The IT manager responsible for information security at an enterprise account — let’s call him “Steve” — recently shared an interesting story. In general, he felt that they handle security pretty well, but he detailed one challenge that they haven’t yet been able to solve — users roaming outside the office security perimeter.
As is typical of many businesses today, this company supplies its knowledge workers with laptop computers. Previously they used desktops, but the company found that using laptops rather evidently enables employees to work when they’re out of the office, and not just in it. In the case of the company in question, this means that around 40% of their 1,200 employees now use notebook computers outside the office.
From a business perspective, this change enabled the company to increase customer satisfaction, because employees are now more responsive to customer needs regardless of time or location, in addition to increasing productivity, as many employees now work in the evening and on weekends.
But from the perspective of the information security team, the change has not gone so well. To explain why, Steve walked me through an average Monday morning under the new model. The most marked event every Monday morning for Steve and his security colleagues is that as employees arrive at the office and start connecting to the network, security alerts begin to come in at a rapid rate…
It turns out that while their employee laptops have a standard build that includes endpoint security, once users leave the office, they also leave the protection of the company’s on-premise Web security solution and venture onto the Internet largely unprotected. In the office, an on-premises Web security gateway inspects traffic and blocks many transactions, covering up for user “bad behavior” or inadvertent misfortune. While this is good news, it can also create a learned behavior in users, that it is okay to click on almost any link you wish, as the Web security tool will ensure that you will not come to any harm. This is where the problem starts.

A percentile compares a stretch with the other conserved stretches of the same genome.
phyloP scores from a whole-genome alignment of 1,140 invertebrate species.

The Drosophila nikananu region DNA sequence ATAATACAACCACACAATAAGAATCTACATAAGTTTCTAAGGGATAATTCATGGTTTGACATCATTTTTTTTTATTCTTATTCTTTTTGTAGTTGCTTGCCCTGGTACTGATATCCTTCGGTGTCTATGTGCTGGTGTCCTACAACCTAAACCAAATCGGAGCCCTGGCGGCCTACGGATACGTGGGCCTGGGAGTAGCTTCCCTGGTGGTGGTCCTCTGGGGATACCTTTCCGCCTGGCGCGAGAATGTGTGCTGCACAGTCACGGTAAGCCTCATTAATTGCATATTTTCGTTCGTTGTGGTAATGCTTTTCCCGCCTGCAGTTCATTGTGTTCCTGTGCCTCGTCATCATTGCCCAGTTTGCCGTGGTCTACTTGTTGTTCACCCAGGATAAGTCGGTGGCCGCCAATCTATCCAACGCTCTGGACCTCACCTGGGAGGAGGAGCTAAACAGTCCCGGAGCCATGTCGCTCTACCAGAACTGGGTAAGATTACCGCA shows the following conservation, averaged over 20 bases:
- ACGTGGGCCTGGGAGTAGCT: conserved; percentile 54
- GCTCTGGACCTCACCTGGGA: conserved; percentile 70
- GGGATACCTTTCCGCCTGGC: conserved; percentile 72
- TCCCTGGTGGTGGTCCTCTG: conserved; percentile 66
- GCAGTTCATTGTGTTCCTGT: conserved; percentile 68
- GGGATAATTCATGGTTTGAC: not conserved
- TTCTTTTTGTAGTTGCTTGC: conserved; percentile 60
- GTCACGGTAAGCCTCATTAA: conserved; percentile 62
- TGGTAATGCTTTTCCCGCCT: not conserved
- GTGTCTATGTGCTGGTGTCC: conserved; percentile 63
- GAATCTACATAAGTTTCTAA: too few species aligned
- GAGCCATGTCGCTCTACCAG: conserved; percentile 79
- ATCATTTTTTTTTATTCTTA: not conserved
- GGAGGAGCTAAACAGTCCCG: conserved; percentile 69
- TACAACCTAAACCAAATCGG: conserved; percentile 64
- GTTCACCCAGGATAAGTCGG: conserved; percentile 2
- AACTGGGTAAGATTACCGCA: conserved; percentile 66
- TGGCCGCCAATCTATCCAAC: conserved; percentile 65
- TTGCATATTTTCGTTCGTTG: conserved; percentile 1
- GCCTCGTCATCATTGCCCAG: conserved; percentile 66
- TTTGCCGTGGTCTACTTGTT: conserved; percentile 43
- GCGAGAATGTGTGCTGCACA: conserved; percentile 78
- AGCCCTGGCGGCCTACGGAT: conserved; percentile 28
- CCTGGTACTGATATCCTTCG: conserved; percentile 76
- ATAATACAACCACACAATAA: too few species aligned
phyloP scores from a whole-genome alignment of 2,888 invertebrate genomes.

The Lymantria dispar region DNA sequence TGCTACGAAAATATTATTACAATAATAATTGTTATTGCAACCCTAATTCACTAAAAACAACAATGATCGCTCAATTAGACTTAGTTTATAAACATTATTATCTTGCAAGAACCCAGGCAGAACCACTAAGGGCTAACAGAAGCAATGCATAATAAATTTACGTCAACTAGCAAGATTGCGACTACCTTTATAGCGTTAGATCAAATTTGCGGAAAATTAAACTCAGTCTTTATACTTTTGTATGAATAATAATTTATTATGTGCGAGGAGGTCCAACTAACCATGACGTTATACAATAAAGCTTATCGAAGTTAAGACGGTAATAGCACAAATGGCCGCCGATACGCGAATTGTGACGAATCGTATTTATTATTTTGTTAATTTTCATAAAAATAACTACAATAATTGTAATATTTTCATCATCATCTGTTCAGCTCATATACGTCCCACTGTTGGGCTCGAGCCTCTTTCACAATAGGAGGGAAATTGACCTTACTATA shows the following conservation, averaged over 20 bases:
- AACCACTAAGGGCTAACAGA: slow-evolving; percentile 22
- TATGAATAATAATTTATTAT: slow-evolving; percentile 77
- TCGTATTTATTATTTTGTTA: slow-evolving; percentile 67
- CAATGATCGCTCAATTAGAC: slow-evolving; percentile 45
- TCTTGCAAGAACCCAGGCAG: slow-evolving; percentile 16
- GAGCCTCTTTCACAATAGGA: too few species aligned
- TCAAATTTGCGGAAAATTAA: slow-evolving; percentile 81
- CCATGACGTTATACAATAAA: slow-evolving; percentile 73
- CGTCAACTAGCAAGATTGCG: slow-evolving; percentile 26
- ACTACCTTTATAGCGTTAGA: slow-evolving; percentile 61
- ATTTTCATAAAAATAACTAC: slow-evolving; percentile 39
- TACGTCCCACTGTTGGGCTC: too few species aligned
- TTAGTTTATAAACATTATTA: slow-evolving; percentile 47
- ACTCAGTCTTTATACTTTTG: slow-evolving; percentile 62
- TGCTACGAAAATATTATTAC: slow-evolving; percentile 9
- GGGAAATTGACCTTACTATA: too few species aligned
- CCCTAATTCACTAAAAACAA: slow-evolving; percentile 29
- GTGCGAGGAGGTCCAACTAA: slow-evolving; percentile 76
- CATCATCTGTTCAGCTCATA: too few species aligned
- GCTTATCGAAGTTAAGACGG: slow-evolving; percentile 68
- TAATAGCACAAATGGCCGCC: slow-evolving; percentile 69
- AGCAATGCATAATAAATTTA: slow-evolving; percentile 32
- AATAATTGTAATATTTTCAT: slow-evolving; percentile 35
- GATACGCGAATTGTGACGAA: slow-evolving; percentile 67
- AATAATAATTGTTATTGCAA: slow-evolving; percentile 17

Over the course of the weekend, employees connect to the Internet — often through public WiFi networks, many of which are unsecured — and surf the Web at will. While sites that users visit in their normal browsing habits may not harbor threats, the fact that they are outside the corporate perimeter and without the filter of corporate gateway security policies can lead them to connect to sites containing ‘inappropriate’ and potentially malicious content or exposed when possibly clicking on links contained in phishing emails. In most cases, endpoint security tools are ineffective in detecting and blocking such threats, because their threat definitions are updated on a periodic basis rather than in real-time.
With Web security effectively turned off, the user is unprotected or is at a minimum operating with a far lesser degree of protection, but they do not necessarily realize this. As a result, when they connect to risky web sites or click on links in emails, they can easily fall prey to cyber threats such as drive-by malware, phishing schemes, and new exploits. Once this happens, the device can be easily compromised, with valuable data either being exfiltrated directly from the machine, or installed malware being programmed to “lie dormant” until the device is connected to the corporate network so that it can begin work then.
This brings us back to where the story began, with Steve’s incident management system filling with alerts on Monday mornings. While it’s labor-intensive to rebuild the affected machines, and users are unproductive while this happens, that is not the worst of the problem. Steve is more worried about the compromised machines that he hasn’t yet found…
The bottom line
In today’s business and technology environment, where users connect to resources inside and outside the traditional network perimeter — from whereever they are and however they can manage to connect — information security must follow the user, to provide a ‘clean’ network connection at all times. Anything else is a recipe for a bad case of the ‘Monday Morning Blues’.
We recommend you do a quick 30-second test of your Web security when both in your office and when roaming outside of your office, and compare the results.